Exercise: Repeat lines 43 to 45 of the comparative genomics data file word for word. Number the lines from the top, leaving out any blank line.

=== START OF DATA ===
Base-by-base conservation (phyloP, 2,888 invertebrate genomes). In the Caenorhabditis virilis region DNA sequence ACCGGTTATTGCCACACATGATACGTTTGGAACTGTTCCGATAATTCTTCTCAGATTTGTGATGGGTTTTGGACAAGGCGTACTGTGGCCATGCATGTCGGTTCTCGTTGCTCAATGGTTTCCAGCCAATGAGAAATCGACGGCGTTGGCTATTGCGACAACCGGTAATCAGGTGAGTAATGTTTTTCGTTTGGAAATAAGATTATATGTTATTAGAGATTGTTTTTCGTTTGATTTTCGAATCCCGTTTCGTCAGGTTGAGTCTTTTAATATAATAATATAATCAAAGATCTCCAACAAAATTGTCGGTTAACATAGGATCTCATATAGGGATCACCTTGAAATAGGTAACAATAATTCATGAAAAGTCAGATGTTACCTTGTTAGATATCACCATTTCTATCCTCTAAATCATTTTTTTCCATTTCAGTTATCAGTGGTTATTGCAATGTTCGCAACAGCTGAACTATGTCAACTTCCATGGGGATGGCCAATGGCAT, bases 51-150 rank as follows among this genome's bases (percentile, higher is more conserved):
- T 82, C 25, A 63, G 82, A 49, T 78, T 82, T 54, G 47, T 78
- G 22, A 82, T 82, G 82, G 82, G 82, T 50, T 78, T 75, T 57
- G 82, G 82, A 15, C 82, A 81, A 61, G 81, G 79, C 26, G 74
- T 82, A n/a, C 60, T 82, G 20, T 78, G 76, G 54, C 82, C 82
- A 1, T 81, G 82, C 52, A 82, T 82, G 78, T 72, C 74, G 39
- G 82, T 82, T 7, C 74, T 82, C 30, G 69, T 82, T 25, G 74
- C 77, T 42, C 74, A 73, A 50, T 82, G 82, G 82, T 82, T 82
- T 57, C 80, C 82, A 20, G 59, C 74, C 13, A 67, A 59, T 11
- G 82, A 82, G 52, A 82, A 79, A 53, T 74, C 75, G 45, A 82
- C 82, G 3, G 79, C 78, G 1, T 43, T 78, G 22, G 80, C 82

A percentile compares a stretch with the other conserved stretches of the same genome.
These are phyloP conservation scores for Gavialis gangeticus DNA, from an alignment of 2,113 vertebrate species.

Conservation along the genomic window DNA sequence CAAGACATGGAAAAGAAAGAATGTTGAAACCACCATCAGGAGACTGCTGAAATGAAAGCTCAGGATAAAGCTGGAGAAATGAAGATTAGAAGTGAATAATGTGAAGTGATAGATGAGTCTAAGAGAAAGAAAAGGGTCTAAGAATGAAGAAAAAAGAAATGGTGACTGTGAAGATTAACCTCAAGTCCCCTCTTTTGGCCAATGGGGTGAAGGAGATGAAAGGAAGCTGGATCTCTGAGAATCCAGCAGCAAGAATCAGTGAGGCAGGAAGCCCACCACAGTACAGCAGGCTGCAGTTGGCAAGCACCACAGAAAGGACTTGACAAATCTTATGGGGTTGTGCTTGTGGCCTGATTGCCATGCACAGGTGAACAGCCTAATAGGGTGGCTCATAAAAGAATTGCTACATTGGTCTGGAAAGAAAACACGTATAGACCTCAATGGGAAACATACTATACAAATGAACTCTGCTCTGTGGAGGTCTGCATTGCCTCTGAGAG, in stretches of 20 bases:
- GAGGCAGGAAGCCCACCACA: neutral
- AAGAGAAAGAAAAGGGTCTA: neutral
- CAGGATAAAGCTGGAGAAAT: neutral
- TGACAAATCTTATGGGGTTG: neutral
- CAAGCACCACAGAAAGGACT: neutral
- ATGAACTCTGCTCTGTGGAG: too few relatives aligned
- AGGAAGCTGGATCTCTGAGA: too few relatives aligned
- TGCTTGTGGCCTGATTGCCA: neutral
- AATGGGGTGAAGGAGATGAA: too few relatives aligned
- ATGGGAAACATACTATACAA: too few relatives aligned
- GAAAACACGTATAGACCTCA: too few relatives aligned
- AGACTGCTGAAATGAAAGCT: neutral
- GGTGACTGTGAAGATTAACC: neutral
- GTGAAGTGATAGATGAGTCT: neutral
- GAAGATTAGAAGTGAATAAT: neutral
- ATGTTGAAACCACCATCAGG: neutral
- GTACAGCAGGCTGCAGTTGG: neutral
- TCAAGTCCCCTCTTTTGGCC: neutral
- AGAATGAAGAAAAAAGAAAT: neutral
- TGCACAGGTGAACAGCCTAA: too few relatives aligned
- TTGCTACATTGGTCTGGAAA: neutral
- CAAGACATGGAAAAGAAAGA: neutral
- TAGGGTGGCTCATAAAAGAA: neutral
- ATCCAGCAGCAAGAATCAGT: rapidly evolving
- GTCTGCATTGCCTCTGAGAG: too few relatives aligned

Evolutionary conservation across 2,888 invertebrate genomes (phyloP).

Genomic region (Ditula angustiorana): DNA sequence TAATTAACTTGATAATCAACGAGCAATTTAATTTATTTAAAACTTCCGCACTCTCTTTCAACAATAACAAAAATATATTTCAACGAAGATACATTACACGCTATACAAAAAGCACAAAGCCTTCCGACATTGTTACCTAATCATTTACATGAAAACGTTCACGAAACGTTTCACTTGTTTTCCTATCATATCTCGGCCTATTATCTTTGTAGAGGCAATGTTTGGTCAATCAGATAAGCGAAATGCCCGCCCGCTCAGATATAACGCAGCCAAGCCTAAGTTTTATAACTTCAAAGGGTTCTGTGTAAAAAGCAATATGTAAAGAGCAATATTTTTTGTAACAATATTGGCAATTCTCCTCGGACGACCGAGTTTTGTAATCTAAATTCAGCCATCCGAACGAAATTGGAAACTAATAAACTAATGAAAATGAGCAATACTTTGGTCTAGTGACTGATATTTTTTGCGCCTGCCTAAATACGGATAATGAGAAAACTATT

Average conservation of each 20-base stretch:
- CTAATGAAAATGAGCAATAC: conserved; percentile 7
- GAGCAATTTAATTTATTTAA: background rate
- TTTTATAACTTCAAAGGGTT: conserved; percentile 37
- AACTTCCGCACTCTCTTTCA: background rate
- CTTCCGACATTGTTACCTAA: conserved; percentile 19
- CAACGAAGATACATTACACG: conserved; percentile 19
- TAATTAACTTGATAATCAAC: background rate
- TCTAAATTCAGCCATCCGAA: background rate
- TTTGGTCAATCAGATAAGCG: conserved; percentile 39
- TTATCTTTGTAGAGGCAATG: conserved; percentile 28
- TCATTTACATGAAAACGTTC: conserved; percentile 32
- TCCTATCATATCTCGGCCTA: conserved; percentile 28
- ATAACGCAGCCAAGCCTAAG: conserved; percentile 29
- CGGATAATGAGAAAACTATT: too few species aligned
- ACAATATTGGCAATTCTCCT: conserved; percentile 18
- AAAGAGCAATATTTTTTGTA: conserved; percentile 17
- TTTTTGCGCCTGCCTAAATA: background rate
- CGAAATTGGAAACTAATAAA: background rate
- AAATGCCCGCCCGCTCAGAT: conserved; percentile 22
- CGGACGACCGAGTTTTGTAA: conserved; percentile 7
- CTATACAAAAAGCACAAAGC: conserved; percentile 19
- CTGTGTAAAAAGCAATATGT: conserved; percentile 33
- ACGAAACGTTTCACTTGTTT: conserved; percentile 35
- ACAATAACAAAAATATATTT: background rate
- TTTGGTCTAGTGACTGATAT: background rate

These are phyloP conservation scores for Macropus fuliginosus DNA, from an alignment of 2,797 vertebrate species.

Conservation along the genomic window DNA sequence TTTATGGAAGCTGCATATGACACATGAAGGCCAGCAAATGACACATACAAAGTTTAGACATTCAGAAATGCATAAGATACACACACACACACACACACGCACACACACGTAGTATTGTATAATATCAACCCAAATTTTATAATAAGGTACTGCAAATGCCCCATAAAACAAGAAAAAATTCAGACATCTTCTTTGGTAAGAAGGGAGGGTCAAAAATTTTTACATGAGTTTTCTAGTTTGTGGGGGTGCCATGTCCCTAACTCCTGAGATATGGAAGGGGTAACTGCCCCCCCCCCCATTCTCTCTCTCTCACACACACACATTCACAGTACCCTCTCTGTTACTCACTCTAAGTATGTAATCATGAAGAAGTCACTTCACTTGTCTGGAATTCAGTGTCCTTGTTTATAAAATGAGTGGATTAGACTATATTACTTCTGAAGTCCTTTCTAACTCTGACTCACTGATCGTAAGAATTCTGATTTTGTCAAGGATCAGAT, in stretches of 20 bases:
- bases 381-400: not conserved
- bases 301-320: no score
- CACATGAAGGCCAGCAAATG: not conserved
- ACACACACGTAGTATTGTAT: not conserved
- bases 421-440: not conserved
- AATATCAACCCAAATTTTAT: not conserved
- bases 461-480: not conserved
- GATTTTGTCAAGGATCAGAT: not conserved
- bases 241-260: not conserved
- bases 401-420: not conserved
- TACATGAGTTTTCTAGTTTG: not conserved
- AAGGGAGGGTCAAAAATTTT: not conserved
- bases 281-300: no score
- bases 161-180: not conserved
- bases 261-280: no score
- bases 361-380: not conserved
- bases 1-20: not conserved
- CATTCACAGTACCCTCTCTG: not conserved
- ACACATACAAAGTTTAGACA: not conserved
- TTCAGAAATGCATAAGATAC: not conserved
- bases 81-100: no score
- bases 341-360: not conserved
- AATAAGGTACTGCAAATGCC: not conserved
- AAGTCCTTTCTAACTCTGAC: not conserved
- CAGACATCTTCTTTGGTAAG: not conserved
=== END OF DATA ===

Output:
- CTAATGAAAATGAGCAATAC: conserved; percentile 7
- GAGCAATTTAATTTATTTAA: background rate
- TTTTATAACTTCAAAGGGTT: conserved; percentile 37